On failure

Sometimes, it feels that I do nothing but fail.

For weeks now, I have been telling myself that I need to “get my life together”. Make myself a schedule, so that there is time for everything I want to and need to do. Time for cleaning; maintaining a home that looks like a Pottery Barn catalog and Better Homes and Gardens magazine collided. Time for cooking Pinterest-perfect meals from scratch; shredding Brussels sprouts and pan-frying them with walnuts and cranberries, whipping up a sriracha cream sauce for my chili-glazed salmon, and cooking Lillian’s teeny tiny salmon filet separately from all the spice (only to find that she flips her shit for sriracha). Time for blogging; for finding some peace and quiet to think “what do I want to write about today?” and creating something that is well-written, smacks of sass, and makes readers cluck their tongues and say “why didn’t I write that?”. Time for the gym; to work out until my whole body glistens with sweat and I become one of those Chive girls. Time to walk the dog; that sweet little boy who loves me unconditionally and is so happy to see me, at the end of each day, that he goes cross eyed trying to lick my face and watch his tongue at the same time. Time to spend with Roo; to colour, and draw, and read, and dance, and sing, and recite The Jabberwocky over and over because she keeps saying “more! More!”. Time for writing; for sitting down with my novel every single night without fail, like I set out to do, until the damn thing is finished to perfection.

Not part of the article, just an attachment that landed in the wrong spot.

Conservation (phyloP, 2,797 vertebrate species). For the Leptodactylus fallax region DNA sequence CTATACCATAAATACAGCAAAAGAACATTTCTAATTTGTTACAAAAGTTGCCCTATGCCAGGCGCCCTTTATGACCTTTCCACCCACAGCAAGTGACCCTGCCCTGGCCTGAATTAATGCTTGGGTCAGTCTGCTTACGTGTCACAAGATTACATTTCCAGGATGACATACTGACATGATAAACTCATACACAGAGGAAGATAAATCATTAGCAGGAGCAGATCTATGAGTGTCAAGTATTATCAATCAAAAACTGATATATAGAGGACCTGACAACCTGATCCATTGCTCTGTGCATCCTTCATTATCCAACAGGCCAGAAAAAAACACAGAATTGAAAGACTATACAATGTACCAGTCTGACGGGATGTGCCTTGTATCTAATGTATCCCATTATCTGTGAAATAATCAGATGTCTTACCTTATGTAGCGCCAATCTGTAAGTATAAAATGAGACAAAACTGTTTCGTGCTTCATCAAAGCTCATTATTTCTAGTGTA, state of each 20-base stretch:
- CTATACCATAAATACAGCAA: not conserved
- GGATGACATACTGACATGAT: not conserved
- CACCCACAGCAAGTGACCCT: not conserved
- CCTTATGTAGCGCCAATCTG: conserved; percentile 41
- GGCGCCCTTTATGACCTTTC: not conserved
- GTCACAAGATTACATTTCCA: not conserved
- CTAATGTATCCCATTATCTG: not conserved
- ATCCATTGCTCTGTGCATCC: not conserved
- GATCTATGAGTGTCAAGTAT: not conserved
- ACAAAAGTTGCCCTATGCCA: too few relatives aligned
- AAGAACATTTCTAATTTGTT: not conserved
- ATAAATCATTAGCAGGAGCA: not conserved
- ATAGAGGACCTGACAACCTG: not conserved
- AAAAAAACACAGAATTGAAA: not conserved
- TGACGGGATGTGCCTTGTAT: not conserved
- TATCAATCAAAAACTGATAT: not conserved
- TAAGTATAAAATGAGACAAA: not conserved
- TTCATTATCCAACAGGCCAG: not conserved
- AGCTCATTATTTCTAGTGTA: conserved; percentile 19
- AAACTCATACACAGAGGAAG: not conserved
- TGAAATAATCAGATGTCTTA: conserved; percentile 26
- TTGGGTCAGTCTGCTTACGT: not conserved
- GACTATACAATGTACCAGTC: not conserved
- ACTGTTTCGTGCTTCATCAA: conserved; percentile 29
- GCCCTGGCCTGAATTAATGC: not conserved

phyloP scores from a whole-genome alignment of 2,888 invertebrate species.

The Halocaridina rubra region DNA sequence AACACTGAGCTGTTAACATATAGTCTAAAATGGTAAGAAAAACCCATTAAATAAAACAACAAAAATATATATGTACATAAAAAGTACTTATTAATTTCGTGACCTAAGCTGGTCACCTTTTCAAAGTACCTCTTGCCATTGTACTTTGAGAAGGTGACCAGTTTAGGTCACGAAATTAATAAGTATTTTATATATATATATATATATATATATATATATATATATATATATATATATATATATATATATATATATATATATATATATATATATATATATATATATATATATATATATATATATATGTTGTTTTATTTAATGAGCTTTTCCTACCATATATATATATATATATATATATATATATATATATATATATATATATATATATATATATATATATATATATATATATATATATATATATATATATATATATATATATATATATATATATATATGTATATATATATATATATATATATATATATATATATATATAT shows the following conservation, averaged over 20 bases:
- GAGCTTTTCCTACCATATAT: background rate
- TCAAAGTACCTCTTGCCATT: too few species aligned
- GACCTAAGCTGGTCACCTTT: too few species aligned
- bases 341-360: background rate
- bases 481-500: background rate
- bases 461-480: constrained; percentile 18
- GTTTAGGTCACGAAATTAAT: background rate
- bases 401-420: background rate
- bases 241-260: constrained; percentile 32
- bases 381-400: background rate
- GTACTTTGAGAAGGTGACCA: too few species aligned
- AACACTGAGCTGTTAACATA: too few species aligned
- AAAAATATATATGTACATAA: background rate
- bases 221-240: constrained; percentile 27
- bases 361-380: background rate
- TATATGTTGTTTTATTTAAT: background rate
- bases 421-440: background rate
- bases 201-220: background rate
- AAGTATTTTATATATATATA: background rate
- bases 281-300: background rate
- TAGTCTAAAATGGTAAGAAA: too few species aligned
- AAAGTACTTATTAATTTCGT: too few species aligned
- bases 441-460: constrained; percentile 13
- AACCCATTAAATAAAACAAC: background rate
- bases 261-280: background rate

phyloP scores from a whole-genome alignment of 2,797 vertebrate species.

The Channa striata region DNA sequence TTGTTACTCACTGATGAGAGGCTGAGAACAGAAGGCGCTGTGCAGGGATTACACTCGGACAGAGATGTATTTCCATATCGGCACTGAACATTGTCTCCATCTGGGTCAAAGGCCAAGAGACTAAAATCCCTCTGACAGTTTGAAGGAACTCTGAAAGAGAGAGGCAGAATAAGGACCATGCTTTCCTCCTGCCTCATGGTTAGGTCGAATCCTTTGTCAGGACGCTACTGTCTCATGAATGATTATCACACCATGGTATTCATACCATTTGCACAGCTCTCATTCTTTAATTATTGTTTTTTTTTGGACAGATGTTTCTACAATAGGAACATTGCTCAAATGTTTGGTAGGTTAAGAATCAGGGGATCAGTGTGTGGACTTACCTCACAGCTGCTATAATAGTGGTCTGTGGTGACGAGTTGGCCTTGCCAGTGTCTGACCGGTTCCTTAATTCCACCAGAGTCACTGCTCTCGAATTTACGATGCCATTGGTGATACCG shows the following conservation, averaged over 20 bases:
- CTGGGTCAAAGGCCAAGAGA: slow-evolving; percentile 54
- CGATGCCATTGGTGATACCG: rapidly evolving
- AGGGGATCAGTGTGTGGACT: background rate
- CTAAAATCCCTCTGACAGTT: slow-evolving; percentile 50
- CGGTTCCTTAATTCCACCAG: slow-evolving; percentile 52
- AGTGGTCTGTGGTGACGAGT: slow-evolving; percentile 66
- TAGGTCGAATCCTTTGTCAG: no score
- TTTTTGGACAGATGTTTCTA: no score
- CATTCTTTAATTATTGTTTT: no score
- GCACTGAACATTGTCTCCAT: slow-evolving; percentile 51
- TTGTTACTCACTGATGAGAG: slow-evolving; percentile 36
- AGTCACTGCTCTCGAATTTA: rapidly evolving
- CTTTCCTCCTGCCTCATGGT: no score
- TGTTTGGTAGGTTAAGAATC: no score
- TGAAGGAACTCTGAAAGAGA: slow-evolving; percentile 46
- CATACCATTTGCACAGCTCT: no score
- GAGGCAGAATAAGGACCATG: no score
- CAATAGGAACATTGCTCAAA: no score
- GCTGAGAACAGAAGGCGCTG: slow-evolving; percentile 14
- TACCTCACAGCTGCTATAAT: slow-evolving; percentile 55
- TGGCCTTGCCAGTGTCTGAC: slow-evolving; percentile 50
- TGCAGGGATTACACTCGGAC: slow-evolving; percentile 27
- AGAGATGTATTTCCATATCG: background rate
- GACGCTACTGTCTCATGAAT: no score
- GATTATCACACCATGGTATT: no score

But without fail is a life I do not know.

There are nights when I whip up a dinner that is completely nutritionally balanced. One palm-sized portion of meat or fish, and two or three vegetable sides, of varying colours. But on those nights, the dog does not get walked; or the novel is neglected; or the living room doesn’t get vacuumed. There are nights when the living room gets vacuumed and dusted, but dinner will be pasta or – gasp – pizza (quick, easy) with fruit for dessert to try to offset my guilt and offer us some nutritional value. There are nights when I go to the gym, but on those nights, story time is brief; homework is not done; and dishes may even be left in the sink overnight.

The simple truth is this: no amount of scheduling will solve my problem. My problem is I have three hours between finishing work and putting Lillian to bed. The things that require leaving the house – like the gym, or walking the dog – have to be completed in that short time. All the while, the minutes are ebbing away. Every minute I spend at the gym is a minute taken from cooking time. Every minute walking the dog is a minute taken from cleaning time. When you take off the time it takes me to travel home, I have around 160 minutes to spend in the evening with my sweet Roo before she goes to bed.

When you put it that way, it’s easy to see why I don’t want to leave her at daycare while I work out. Why I don’t want to strap her into the stroller and walk the dog. Why the dishes can wait.